• Deana Rosaia

The Do's & Don'ts: Development in the First Year

As Mommas we have so many questions. Lord knows I have them too. As a pediatric physical therapist? I have a short list of things I wish every momma knew before they left the hospital. We all do. It is a hazard of the job, and each therapist is going to be a bit different.


These are the things I get asked EVERY. SINGLE. DAY.


They are the same things, that so many mommas look at me and say "I wish I knew this sooner."


These are they things that can help mommas avoid developmental complications {sometimes} and they are pretty simple - we just need to know!


So without further distraction, toddler tantrum or peanut butter sticky finger on my computer keys.... here is my list.


The Do's


1. Start Tummy time on day one


As my fav freebie hand out says, they are not born hating their tummies, most of the time. What does this actually mean. Babies develop in the water world of the womb. They do not know up from down. The very important Back To Sleep program helps to prevent SIDS (thank goodness) but it significantly reduces the time our babies spend on their tummies compared to pre 1990's when babies slept prone. Our babies learn to prefer their backs as this is the default position.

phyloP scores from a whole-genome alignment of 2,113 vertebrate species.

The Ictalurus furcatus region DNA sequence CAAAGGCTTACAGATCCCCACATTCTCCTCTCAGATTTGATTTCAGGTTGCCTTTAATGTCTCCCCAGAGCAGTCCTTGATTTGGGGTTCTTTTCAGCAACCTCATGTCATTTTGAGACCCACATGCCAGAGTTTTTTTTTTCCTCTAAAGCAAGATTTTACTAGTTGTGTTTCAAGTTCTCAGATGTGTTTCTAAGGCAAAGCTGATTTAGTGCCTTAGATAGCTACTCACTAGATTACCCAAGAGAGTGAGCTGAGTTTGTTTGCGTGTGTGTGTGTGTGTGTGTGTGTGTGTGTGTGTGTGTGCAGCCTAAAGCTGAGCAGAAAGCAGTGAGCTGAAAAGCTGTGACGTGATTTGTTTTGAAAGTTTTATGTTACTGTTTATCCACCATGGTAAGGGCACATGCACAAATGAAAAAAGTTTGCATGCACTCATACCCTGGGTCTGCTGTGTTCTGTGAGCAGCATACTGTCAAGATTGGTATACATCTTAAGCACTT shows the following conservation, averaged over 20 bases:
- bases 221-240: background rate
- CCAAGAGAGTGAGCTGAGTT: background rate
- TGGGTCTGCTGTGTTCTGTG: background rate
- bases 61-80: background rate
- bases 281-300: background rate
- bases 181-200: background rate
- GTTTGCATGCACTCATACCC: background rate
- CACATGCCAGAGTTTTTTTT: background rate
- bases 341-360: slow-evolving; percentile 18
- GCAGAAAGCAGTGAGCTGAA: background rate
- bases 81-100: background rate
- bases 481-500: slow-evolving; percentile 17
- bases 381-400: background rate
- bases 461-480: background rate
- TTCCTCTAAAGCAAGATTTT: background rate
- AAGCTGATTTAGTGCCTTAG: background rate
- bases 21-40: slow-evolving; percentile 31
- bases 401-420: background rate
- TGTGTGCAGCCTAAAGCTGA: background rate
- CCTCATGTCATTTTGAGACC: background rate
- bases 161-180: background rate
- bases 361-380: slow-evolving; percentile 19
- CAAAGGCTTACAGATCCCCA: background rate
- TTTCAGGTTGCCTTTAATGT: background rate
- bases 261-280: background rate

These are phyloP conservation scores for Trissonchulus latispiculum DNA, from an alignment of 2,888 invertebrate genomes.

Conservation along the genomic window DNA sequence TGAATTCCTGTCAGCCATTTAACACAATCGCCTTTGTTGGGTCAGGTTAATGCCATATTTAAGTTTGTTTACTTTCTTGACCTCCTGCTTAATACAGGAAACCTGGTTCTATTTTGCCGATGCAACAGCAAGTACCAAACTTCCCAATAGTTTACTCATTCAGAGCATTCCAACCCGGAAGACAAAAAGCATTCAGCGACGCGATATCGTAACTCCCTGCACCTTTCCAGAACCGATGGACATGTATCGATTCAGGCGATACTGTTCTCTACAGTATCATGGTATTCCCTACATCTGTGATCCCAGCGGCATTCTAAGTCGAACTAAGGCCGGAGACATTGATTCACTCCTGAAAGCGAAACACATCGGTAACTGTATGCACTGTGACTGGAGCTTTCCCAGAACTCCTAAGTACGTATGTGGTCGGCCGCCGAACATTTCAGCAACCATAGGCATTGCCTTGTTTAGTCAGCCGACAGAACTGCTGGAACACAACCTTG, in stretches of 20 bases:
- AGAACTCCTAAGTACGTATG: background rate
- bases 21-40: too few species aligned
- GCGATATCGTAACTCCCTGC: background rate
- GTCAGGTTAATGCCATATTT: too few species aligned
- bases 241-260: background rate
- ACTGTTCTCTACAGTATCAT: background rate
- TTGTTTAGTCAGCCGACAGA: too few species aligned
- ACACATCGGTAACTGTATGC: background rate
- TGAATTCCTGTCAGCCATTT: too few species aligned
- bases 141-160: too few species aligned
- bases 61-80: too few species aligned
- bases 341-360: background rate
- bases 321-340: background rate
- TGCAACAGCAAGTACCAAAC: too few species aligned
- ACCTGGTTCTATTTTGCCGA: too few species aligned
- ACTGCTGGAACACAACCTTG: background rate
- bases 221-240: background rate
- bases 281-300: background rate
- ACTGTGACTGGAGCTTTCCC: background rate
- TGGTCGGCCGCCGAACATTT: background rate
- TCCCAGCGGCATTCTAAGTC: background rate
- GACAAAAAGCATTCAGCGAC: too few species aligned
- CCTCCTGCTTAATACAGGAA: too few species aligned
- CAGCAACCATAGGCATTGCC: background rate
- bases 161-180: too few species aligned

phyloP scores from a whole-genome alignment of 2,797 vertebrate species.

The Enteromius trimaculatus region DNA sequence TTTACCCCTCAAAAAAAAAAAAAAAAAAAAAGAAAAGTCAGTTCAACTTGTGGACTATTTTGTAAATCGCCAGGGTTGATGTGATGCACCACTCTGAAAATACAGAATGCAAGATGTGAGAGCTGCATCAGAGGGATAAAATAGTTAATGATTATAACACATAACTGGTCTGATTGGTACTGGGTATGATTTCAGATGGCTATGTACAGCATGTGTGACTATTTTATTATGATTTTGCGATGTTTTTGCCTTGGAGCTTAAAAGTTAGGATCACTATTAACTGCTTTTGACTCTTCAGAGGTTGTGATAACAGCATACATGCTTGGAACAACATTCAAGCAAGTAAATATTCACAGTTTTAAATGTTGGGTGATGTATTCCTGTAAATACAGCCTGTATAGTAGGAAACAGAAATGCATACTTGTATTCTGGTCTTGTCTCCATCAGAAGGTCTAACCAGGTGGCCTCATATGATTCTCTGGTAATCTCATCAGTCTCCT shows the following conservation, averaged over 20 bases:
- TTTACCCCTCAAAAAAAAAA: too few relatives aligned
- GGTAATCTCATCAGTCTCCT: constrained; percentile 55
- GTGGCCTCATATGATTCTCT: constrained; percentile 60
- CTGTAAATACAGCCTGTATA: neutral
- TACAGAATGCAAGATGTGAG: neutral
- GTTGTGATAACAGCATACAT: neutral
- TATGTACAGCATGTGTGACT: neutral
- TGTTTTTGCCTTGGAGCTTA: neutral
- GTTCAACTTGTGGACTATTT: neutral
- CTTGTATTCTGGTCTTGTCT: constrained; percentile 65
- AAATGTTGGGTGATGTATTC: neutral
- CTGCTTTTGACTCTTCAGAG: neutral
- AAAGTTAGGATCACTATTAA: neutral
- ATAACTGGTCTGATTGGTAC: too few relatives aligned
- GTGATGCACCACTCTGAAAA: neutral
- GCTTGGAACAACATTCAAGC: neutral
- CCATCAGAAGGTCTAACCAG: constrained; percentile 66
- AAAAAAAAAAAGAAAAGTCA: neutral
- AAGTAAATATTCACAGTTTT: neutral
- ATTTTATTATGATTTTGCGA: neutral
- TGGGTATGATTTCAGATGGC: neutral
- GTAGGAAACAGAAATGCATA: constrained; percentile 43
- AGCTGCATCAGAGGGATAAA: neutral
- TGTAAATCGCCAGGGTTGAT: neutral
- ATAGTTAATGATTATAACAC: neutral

Please hear me when I say this. Tummy time is THE MOST IMPORTANT developmental position you can place your baby, when awake, to develop their strength, proprioception, self soothing, and progress their motor milestones.


Those early months? Chest to chest on mom & dad is best. By 3 months, be looking to move your Little down to the floor on a play time mat or other firm surface.